Thursday, January 23, 2014

Question of the Month: the Leap of Faith Edition

January is the month of fresh beginnings, but some of them can be a little intimidating. This month, please tell us about a time you took a leap of faith that worked. 

Laura Drake: Mine would have to be in 1980, when my little sister and I had decided that Detroit was dead, and we left home with everything we owned packed into our two Pintos and moved to California, sight unseen. Looking back, I can't believe we had the guts to do it, but it sure worked out well!
Geri Krotow:  After graduating from the Naval Academy, earning a Master's Degree, and nine years of a successful naval career, I decided to resign my commission to raise my son, have another baby, and pursue my dream of writing. I'm blessed I had a husband (who went on to serve 27 years active duty) who was supportive of my dreams. I'd say they've come true! Certainly not on my timeline, or always how I pictured them to, but often much, much better and joyous.
Claire McEwen: I've taken a lot of leaps but my scariest one, with the happiest ending, was when I left my career to stay home with my son.  I had my dream job, working with all the schools in my district on reading and writing instruction, and I'd worked so hard for years to get there.  Plus, we owned a house that we couldn't pay for unless we had two incomes.  But I could tell that my son wasn't doing well in daycare.  And I wasn't doing well either!  My job took so much time that I rarely saw my baby.  I was getting really depressed about it, so I finally got up my nerve, quit my job, and we sold our house and moved to a rental.  

It turned out to be one of the best decisions I've ever made!  I soon learned that my son wasn't doing well in daycare because he had a few developmental delays that needed to be addressed.  It took a lot of appointments with specialists, and exercises that I would never have had time to do with him if I'd still been working. Because I quit and had time to give him the help he needed, two years later he was at all his age-appropriate developmental milestones.  He caught up!  And he is such a happy little boy now as a result.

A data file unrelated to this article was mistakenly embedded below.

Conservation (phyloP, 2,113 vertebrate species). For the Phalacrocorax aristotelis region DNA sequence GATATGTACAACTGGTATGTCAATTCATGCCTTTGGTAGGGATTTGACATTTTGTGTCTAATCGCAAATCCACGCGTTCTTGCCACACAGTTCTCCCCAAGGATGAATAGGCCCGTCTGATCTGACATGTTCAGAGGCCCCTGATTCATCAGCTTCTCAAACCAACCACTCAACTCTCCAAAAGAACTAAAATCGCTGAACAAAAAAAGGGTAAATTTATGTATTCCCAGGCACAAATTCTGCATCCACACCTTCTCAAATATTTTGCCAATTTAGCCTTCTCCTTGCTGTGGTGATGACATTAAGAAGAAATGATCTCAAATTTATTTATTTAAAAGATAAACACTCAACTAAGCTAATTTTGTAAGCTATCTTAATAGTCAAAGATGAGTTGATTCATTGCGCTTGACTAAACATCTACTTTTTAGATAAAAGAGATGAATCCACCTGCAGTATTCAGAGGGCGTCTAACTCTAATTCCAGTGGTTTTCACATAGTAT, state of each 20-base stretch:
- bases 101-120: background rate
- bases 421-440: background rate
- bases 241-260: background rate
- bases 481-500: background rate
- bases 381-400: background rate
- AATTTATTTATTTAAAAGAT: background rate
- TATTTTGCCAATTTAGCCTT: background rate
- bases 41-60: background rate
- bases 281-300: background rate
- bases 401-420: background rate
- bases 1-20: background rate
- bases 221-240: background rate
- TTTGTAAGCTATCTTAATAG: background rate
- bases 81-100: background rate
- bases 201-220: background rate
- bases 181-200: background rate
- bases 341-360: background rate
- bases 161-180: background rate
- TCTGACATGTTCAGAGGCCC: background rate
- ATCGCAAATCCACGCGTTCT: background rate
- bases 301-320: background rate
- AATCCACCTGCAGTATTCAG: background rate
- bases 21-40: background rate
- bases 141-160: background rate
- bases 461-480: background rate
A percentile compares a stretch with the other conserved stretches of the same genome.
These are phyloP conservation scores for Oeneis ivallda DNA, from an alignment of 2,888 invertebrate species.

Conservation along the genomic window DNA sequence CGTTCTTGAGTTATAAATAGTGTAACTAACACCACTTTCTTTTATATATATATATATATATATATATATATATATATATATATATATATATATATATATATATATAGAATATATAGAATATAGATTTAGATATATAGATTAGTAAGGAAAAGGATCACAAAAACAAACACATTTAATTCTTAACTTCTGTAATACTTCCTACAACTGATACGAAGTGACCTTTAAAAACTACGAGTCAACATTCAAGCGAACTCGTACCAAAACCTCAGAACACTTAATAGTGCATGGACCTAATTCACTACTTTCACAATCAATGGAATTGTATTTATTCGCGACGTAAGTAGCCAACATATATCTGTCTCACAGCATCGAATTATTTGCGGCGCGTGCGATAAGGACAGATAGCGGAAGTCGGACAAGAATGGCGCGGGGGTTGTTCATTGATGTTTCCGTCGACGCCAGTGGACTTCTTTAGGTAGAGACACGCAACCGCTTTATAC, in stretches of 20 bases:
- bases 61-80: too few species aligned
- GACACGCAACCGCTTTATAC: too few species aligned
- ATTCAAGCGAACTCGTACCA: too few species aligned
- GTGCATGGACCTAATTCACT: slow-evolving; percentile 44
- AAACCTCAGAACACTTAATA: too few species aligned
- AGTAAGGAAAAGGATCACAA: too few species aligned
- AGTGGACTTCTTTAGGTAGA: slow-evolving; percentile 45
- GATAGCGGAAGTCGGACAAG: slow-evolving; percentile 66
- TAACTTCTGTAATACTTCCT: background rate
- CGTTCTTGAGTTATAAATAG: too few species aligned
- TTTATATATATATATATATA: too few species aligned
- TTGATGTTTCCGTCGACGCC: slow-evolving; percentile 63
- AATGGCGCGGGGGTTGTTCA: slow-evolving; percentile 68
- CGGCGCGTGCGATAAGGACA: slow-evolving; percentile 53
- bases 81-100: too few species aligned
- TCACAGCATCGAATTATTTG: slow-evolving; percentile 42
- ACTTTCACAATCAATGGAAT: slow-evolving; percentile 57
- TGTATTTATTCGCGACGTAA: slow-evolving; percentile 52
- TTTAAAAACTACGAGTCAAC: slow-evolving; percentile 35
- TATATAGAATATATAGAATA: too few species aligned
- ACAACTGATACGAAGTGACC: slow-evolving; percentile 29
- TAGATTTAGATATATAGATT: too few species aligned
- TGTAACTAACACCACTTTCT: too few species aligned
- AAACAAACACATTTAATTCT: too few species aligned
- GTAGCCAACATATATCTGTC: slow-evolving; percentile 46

And the other benefits of taking that leap of faith?  We moved to a beautiful town by the ocean and bought a house near the beach.  And I had time to write!  So I finally got the chance to fulfill my dream of becoming a writer.  I was so scared to quit my job, to take that leap, but it truly changed my son's life, and mine as well.

Cathryn Parry: Every time I sit down to write a story, I feel like I'm taking a leap of faith.

(When a story gets sent out to the world, it's another leap--different, but still scary!)

Vicki Essex:  The biggest personal leap I ever took was asking a certain charming, charismatic, intelligent and too-cute coworker of mine out to a movie. Fourteen years later, my husband still tells me I made my own luck by asking him out. 8 )

Anna Sugden:  LOL I seem to have spent most of my life taking leaps of faith – with career decisions and in my personal life. The interesting thing is that they all worked, though perhaps not as I expected them too. Whether it was changing a career path from business to primary school teaching or having the courage to admit my feelings for my best friend (who is now my wonderful husband!) or submitting my first manuscript, taking that first leap has always been scary. But the results have been worth it every time!

Jennifer Lohmann: When I graduated from college with a degree in economics, everyone expected me to follow all the other econ. majors to the investment banks or consulting firms, which I thought sounded completely soul-sucking. So, I applied to teach English in Shanghai, packed all my stuff to store at my parents' houses (where much of it still resides, to their dismay), and left the U.S. When I arrived to meet a friend of mine in Hong Kong for a trip up to Shanghai, I spoke no Chinese and only brought a backpacking bag and small duffel with me. My friend traveled with me to Shanghai, helped me buy supplies for my new apartment, and left for the rest of her research trip. That year was one of the best years of my life and an experience I will never forget.